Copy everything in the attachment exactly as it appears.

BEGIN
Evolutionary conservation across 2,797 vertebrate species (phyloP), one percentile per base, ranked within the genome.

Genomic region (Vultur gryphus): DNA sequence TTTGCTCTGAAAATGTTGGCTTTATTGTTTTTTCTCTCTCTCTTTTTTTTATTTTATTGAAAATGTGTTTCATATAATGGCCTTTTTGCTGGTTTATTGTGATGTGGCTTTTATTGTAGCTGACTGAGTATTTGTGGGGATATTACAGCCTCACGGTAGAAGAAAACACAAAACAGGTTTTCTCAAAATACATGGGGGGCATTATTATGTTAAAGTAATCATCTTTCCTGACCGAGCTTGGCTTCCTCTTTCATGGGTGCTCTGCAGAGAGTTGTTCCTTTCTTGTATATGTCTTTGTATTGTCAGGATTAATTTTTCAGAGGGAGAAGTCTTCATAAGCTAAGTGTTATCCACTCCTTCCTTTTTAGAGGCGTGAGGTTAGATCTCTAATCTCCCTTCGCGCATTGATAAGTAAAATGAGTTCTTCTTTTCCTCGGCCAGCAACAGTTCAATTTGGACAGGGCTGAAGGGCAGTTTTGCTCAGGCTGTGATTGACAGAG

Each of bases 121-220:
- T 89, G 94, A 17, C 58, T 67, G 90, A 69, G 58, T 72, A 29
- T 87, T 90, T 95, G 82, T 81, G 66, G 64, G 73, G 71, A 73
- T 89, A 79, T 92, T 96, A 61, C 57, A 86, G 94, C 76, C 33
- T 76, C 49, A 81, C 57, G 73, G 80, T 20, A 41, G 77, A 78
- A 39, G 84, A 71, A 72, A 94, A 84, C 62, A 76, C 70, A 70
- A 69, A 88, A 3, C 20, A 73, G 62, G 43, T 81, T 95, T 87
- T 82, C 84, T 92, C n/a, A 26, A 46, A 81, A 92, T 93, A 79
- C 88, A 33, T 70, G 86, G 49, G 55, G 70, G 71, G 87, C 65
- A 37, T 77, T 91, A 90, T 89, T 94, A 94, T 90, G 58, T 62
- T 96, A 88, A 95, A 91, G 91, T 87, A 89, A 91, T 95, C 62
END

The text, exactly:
Evolutionary conservation across 2,797 vertebrate species (phyloP), one percentile per base, ranked within the genome.

Genomic region (Vultur gryphus): DNA sequence TTTGCTCTGAAAATGTTGGCTTTATTGTTTTTTCTCTCTCTCTTTTTTTTATTTTATTGAAAATGTGTTTCATATAATGGCCTTTTTGCTGGTTTATTGTGATGTGGCTTTTATTGTAGCTGACTGAGTATTTGTGGGGATATTACAGCCTCACGGTAGAAGAAAACACAAAACAGGTTTTCTCAAAATACATGGGGGGCATTATTATGTTAAAGTAATCATCTTTCCTGACCGAGCTTGGCTTCCTCTTTCATGGGTGCTCTGCAGAGAGTTGTTCCTTTCTTGTATATGTCTTTGTATTGTCAGGATTAATTTTTCAGAGGGAGAAGTCTTCATAAGCTAAGTGTTATCCACTCCTTCCTTTTTAGAGGCGTGAGGTTAGATCTCTAATCTCCCTTCGCGCATTGATAAGTAAAATGAGTTCTTCTTTTCCTCGGCCAGCAACAGTTCAATTTGGACAGGGCTGAAGGGCAGTTTTGCTCAGGCTGTGATTGACAGAG

Each of bases 121-220:
- T 89, G 94, A 17, C 58, T 67, G 90, A 69, G 58, T 72, A 29
- T 87, T 90, T 95, G 82, T 81, G 66, G 64, G 73, G 71, A 73
- T 89, A 79, T 92, T 96, A 61, C 57, A 86, G 94, C 76, C 33
- T 76, C 49, A 81, C 57, G 73, G 80, T 20, A 41, G 77, A 78
- A 39, G 84, A 71, A 72, A 94, A 84, C 62, A 76, C 70, A 70
- A 69, A 88, A 3, C 20, A 73, G 62, G 43, T 81, T 95, T 87
- T 82, C 84, T 92, C n/a, A 26, A 46, A 81, A 92, T 93, A 79
- C 88, A 33, T 70, G 86, G 49, G 55, G 70, G 71, G 87, C 65
- A 37, T 77, T 91, A 90, T 89, T 94, A 94, T 90, G 58, T 62
- T 96, A 88, A 95, A 91, G 91, T 87, A 89, A 91, T 95, C 62